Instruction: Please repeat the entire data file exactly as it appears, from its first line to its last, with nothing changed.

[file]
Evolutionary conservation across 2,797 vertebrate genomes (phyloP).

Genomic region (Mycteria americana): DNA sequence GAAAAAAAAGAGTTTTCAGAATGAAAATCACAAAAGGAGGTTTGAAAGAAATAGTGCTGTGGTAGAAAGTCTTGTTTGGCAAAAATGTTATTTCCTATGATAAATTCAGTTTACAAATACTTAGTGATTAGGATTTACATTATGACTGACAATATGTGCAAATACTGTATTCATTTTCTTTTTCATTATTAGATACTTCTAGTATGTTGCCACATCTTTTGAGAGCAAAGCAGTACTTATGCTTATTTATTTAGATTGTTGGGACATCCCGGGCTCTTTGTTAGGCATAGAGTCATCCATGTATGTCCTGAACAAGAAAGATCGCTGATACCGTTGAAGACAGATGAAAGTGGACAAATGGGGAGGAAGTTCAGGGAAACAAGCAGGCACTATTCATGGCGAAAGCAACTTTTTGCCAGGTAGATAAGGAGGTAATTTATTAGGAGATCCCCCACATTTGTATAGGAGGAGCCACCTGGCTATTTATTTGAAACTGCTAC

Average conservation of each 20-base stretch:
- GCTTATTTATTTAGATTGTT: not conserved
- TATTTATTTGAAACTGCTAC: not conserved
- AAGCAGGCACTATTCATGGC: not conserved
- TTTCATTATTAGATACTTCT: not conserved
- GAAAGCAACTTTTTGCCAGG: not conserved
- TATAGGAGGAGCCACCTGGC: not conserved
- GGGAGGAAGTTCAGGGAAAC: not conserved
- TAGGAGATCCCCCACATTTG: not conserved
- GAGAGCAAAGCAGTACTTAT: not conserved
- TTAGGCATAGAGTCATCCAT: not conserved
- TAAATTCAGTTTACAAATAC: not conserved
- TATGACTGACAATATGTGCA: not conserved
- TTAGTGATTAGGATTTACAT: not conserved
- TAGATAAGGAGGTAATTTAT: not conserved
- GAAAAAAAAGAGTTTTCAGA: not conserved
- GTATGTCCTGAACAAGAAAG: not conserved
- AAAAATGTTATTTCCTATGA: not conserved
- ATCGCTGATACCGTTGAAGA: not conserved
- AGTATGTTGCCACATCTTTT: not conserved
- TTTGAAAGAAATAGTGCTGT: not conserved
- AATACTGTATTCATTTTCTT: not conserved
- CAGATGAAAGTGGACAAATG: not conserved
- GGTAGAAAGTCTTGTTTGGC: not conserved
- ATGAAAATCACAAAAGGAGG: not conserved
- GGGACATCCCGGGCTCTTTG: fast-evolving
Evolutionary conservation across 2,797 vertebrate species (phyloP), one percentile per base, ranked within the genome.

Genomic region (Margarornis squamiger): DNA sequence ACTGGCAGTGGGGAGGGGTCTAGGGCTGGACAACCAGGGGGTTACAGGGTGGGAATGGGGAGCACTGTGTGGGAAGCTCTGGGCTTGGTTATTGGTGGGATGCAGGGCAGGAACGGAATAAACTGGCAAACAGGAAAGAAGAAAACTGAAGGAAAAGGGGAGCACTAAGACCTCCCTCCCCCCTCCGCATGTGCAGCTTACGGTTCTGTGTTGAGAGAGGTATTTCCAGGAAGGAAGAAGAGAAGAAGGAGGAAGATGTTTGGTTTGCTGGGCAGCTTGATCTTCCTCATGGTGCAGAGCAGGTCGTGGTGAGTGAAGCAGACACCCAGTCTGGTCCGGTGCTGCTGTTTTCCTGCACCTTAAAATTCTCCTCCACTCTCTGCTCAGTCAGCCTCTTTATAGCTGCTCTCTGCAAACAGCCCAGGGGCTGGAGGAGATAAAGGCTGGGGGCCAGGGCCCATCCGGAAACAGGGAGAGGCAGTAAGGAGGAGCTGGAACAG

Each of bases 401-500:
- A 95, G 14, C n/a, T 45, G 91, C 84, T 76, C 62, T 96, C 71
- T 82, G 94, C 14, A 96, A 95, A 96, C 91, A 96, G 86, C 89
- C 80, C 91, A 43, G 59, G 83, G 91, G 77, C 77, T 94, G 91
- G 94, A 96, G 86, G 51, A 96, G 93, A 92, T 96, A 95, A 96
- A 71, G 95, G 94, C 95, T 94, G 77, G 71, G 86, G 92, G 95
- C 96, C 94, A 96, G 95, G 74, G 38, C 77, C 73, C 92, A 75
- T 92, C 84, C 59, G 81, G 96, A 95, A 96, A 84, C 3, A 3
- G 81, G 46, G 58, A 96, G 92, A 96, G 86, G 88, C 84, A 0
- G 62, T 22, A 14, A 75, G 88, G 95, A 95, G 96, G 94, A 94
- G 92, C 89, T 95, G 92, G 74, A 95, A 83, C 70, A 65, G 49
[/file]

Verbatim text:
Evolutionary conservation across 2,797 vertebrate genomes (phyloP).

Genomic region (Mycteria americana): DNA sequence GAAAAAAAAGAGTTTTCAGAATGAAAATCACAAAAGGAGGTTTGAAAGAAATAGTGCTGTGGTAGAAAGTCTTGTTTGGCAAAAATGTTATTTCCTATGATAAATTCAGTTTACAAATACTTAGTGATTAGGATTTACATTATGACTGACAATATGTGCAAATACTGTATTCATTTTCTTTTTCATTATTAGATACTTCTAGTATGTTGCCACATCTTTTGAGAGCAAAGCAGTACTTATGCTTATTTATTTAGATTGTTGGGACATCCCGGGCTCTTTGTTAGGCATAGAGTCATCCATGTATGTCCTGAACAAGAAAGATCGCTGATACCGTTGAAGACAGATGAAAGTGGACAAATGGGGAGGAAGTTCAGGGAAACAAGCAGGCACTATTCATGGCGAAAGCAACTTTTTGCCAGGTAGATAAGGAGGTAATTTATTAGGAGATCCCCCACATTTGTATAGGAGGAGCCACCTGGCTATTTATTTGAAACTGCTAC

Average conservation of each 20-base stretch:
- GCTTATTTATTTAGATTGTT: not conserved
- TATTTATTTGAAACTGCTAC: not conserved
- AAGCAGGCACTATTCATGGC: not conserved
- TTTCATTATTAGATACTTCT: not conserved
- GAAAGCAACTTTTTGCCAGG: not conserved
- TATAGGAGGAGCCACCTGGC: not conserved
- GGGAGGAAGTTCAGGGAAAC: not conserved
- TAGGAGATCCCCCACATTTG: not conserved
- GAGAGCAAAGCAGTACTTAT: not conserved
- TTAGGCATAGAGTCATCCAT: not conserved
- TAAATTCAGTTTACAAATAC: not conserved
- TATGACTGACAATATGTGCA: not conserved
- TTAGTGATTAGGATTTACAT: not conserved
- TAGATAAGGAGGTAATTTAT: not conserved
- GAAAAAAAAGAGTTTTCAGA: not conserved
- GTATGTCCTGAACAAGAAAG: not conserved
- AAAAATGTTATTTCCTATGA: not conserved
- ATCGCTGATACCGTTGAAGA: not conserved
- AGTATGTTGCCACATCTTTT: not conserved
- TTTGAAAGAAATAGTGCTGT: not conserved
- AATACTGTATTCATTTTCTT: not conserved
- CAGATGAAAGTGGACAAATG: not conserved
- GGTAGAAAGTCTTGTTTGGC: not conserved
- ATGAAAATCACAAAAGGAGG: not conserved
- GGGACATCCCGGGCTCTTTG: fast-evolving
Evolutionary conservation across 2,797 vertebrate species (phyloP), one percentile per base, ranked within the genome.

Genomic region (Margarornis squamiger): DNA sequence ACTGGCAGTGGGGAGGGGTCTAGGGCTGGACAACCAGGGGGTTACAGGGTGGGAATGGGGAGCACTGTGTGGGAAGCTCTGGGCTTGGTTATTGGTGGGATGCAGGGCAGGAACGGAATAAACTGGCAAACAGGAAAGAAGAAAACTGAAGGAAAAGGGGAGCACTAAGACCTCCCTCCCCCCTCCGCATGTGCAGCTTACGGTTCTGTGTTGAGAGAGGTATTTCCAGGAAGGAAGAAGAGAAGAAGGAGGAAGATGTTTGGTTTGCTGGGCAGCTTGATCTTCCTCATGGTGCAGAGCAGGTCGTGGTGAGTGAAGCAGACACCCAGTCTGGTCCGGTGCTGCTGTTTTCCTGCACCTTAAAATTCTCCTCCACTCTCTGCTCAGTCAGCCTCTTTATAGCTGCTCTCTGCAAACAGCCCAGGGGCTGGAGGAGATAAAGGCTGGGGGCCAGGGCCCATCCGGAAACAGGGAGAGGCAGTAAGGAGGAGCTGGAACAG

Each of bases 401-500:
- A 95, G 14, C n/a, T 45, G 91, C 84, T 76, C 62, T 96, C 71
- T 82, G 94, C 14, A 96, A 95, A 96, C 91, A 96, G 86, C 89
- C 80, C 91, A 43, G 59, G 83, G 91, G 77, C 77, T 94, G 91
- G 94, A 96, G 86, G 51, A 96, G 93, A 92, T 96, A 95, A 96
- A 71, G 95, G 94, C 95, T 94, G 77, G 71, G 86, G 92, G 95
- C 96, C 94, A 96, G 95, G 74, G 38, C 77, C 73, C 92, A 75
- T 92, C 84, C 59, G 81, G 96, A 95, A 96, A 84, C 3, A 3
- G 81, G 46, G 58, A 96, G 92, A 96, G 86, G 88, C 84, A 0
- G 62, T 22, A 14, A 75, G 88, G 95, A 95, G 96, G 94, A 94
- G 92, C 89, T 95, G 92, G 74, A 95, A 83, C 70, A 65, G 49